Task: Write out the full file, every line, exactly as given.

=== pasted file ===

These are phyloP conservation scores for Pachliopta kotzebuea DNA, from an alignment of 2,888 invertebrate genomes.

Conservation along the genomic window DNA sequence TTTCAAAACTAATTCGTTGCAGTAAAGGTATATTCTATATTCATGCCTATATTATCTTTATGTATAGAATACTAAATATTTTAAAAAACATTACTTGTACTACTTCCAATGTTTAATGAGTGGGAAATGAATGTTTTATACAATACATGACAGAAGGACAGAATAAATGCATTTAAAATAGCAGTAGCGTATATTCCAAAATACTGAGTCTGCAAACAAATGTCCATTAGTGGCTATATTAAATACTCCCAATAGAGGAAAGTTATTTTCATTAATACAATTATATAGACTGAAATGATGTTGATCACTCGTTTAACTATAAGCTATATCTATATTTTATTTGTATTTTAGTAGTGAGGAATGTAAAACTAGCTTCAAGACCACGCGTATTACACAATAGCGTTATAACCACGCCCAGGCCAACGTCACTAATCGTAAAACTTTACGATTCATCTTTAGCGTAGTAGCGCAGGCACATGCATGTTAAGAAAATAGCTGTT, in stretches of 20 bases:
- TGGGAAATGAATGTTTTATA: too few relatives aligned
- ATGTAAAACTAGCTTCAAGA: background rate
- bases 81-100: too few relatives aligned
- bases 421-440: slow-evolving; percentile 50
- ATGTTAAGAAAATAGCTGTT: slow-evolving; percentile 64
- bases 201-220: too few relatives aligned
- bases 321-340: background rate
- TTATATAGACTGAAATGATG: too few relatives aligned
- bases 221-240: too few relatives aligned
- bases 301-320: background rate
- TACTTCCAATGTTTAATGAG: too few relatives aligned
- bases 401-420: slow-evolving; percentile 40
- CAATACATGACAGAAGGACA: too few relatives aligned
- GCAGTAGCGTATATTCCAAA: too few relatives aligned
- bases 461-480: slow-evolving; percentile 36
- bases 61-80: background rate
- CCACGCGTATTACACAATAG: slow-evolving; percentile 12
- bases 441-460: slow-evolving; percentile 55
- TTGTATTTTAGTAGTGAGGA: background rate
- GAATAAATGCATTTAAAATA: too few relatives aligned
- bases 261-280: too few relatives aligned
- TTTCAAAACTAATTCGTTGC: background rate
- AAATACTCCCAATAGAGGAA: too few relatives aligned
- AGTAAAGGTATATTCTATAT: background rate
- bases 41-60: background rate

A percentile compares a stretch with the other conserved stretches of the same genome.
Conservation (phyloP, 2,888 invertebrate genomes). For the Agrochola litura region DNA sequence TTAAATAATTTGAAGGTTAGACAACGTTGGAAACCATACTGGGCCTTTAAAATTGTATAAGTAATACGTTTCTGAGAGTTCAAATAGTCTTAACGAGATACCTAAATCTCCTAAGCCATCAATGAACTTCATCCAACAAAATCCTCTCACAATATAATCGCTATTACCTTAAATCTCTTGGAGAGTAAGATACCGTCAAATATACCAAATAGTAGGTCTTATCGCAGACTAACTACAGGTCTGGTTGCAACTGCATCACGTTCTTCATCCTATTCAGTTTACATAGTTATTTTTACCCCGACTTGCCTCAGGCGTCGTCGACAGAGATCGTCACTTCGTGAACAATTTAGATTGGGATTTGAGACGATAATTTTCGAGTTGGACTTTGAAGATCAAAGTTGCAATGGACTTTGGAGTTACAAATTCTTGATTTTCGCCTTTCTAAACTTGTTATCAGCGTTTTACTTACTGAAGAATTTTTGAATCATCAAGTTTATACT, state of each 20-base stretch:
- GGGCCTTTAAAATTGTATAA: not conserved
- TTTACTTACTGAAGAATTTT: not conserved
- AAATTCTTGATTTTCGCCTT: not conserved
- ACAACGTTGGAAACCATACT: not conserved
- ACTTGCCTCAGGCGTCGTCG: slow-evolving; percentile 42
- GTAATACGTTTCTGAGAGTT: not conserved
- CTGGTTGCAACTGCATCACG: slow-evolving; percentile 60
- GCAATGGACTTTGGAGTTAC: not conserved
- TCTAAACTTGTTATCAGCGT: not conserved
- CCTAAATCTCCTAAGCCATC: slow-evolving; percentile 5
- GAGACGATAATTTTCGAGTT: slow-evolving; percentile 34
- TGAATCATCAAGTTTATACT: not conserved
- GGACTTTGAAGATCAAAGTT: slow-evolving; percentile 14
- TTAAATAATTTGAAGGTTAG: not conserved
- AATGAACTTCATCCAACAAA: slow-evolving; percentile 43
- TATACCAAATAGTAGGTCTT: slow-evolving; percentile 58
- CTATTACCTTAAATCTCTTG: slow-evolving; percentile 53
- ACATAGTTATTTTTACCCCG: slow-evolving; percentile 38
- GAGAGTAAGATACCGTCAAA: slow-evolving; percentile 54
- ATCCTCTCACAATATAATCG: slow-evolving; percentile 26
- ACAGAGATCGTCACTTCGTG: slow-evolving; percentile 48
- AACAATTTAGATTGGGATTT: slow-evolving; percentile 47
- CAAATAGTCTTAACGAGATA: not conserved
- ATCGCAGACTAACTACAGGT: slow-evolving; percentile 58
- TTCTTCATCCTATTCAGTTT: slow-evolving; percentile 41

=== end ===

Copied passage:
These are phyloP conservation scores for Pachliopta kotzebuea DNA, from an alignment of 2,888 invertebrate genomes.

Conservation along the genomic window DNA sequence TTTCAAAACTAATTCGTTGCAGTAAAGGTATATTCTATATTCATGCCTATATTATCTTTATGTATAGAATACTAAATATTTTAAAAAACATTACTTGTACTACTTCCAATGTTTAATGAGTGGGAAATGAATGTTTTATACAATACATGACAGAAGGACAGAATAAATGCATTTAAAATAGCAGTAGCGTATATTCCAAAATACTGAGTCTGCAAACAAATGTCCATTAGTGGCTATATTAAATACTCCCAATAGAGGAAAGTTATTTTCATTAATACAATTATATAGACTGAAATGATGTTGATCACTCGTTTAACTATAAGCTATATCTATATTTTATTTGTATTTTAGTAGTGAGGAATGTAAAACTAGCTTCAAGACCACGCGTATTACACAATAGCGTTATAACCACGCCCAGGCCAACGTCACTAATCGTAAAACTTTACGATTCATCTTTAGCGTAGTAGCGCAGGCACATGCATGTTAAGAAAATAGCTGTT, in stretches of 20 bases:
- TGGGAAATGAATGTTTTATA: too few relatives aligned
- ATGTAAAACTAGCTTCAAGA: background rate
- bases 81-100: too few relatives aligned
- bases 421-440: slow-evolving; percentile 50
- ATGTTAAGAAAATAGCTGTT: slow-evolving; percentile 64
- bases 201-220: too few relatives aligned
- bases 321-340: background rate
- TTATATAGACTGAAATGATG: too few relatives aligned
- bases 221-240: too few relatives aligned
- bases 301-320: background rate
- TACTTCCAATGTTTAATGAG: too few relatives aligned
- bases 401-420: slow-evolving; percentile 40
- CAATACATGACAGAAGGACA: too few relatives aligned
- GCAGTAGCGTATATTCCAAA: too few relatives aligned
- bases 461-480: slow-evolving; percentile 36
- bases 61-80: background rate
- CCACGCGTATTACACAATAG: slow-evolving; percentile 12
- bases 441-460: slow-evolving; percentile 55
- TTGTATTTTAGTAGTGAGGA: background rate
- GAATAAATGCATTTAAAATA: too few relatives aligned
- bases 261-280: too few relatives aligned
- TTTCAAAACTAATTCGTTGC: background rate
- AAATACTCCCAATAGAGGAA: too few relatives aligned
- AGTAAAGGTATATTCTATAT: background rate
- bases 41-60: background rate

A percentile compares a stretch with the other conserved stretches of the same genome.
Conservation (phyloP, 2,888 invertebrate genomes). For the Agrochola litura region DNA sequence TTAAATAATTTGAAGGTTAGACAACGTTGGAAACCATACTGGGCCTTTAAAATTGTATAAGTAATACGTTTCTGAGAGTTCAAATAGTCTTAACGAGATACCTAAATCTCCTAAGCCATCAATGAACTTCATCCAACAAAATCCTCTCACAATATAATCGCTATTACCTTAAATCTCTTGGAGAGTAAGATACCGTCAAATATACCAAATAGTAGGTCTTATCGCAGACTAACTACAGGTCTGGTTGCAACTGCATCACGTTCTTCATCCTATTCAGTTTACATAGTTATTTTTACCCCGACTTGCCTCAGGCGTCGTCGACAGAGATCGTCACTTCGTGAACAATTTAGATTGGGATTTGAGACGATAATTTTCGAGTTGGACTTTGAAGATCAAAGTTGCAATGGACTTTGGAGTTACAAATTCTTGATTTTCGCCTTTCTAAACTTGTTATCAGCGTTTTACTTACTGAAGAATTTTTGAATCATCAAGTTTATACT, state of each 20-base stretch:
- GGGCCTTTAAAATTGTATAA: not conserved
- TTTACTTACTGAAGAATTTT: not conserved
- AAATTCTTGATTTTCGCCTT: not conserved
- ACAACGTTGGAAACCATACT: not conserved
- ACTTGCCTCAGGCGTCGTCG: slow-evolving; percentile 42
- GTAATACGTTTCTGAGAGTT: not conserved
- CTGGTTGCAACTGCATCACG: slow-evolving; percentile 60
- GCAATGGACTTTGGAGTTAC: not conserved
- TCTAAACTTGTTATCAGCGT: not conserved
- CCTAAATCTCCTAAGCCATC: slow-evolving; percentile 5
- GAGACGATAATTTTCGAGTT: slow-evolving; percentile 34
- TGAATCATCAAGTTTATACT: not conserved
- GGACTTTGAAGATCAAAGTT: slow-evolving; percentile 14
- TTAAATAATTTGAAGGTTAG: not conserved
- AATGAACTTCATCCAACAAA: slow-evolving; percentile 43
- TATACCAAATAGTAGGTCTT: slow-evolving; percentile 58
- CTATTACCTTAAATCTCTTG: slow-evolving; percentile 53
- ACATAGTTATTTTTACCCCG: slow-evolving; percentile 38
- GAGAGTAAGATACCGTCAAA: slow-evolving; percentile 54
- ATCCTCTCACAATATAATCG: slow-evolving; percentile 26
- ACAGAGATCGTCACTTCGTG: slow-evolving; percentile 48
- AACAATTTAGATTGGGATTT: slow-evolving; percentile 47
- CAAATAGTCTTAACGAGATA: not conserved
- ATCGCAGACTAACTACAGGT: slow-evolving; percentile 58
- TTCTTCATCCTATTCAGTTT: slow-evolving; percentile 41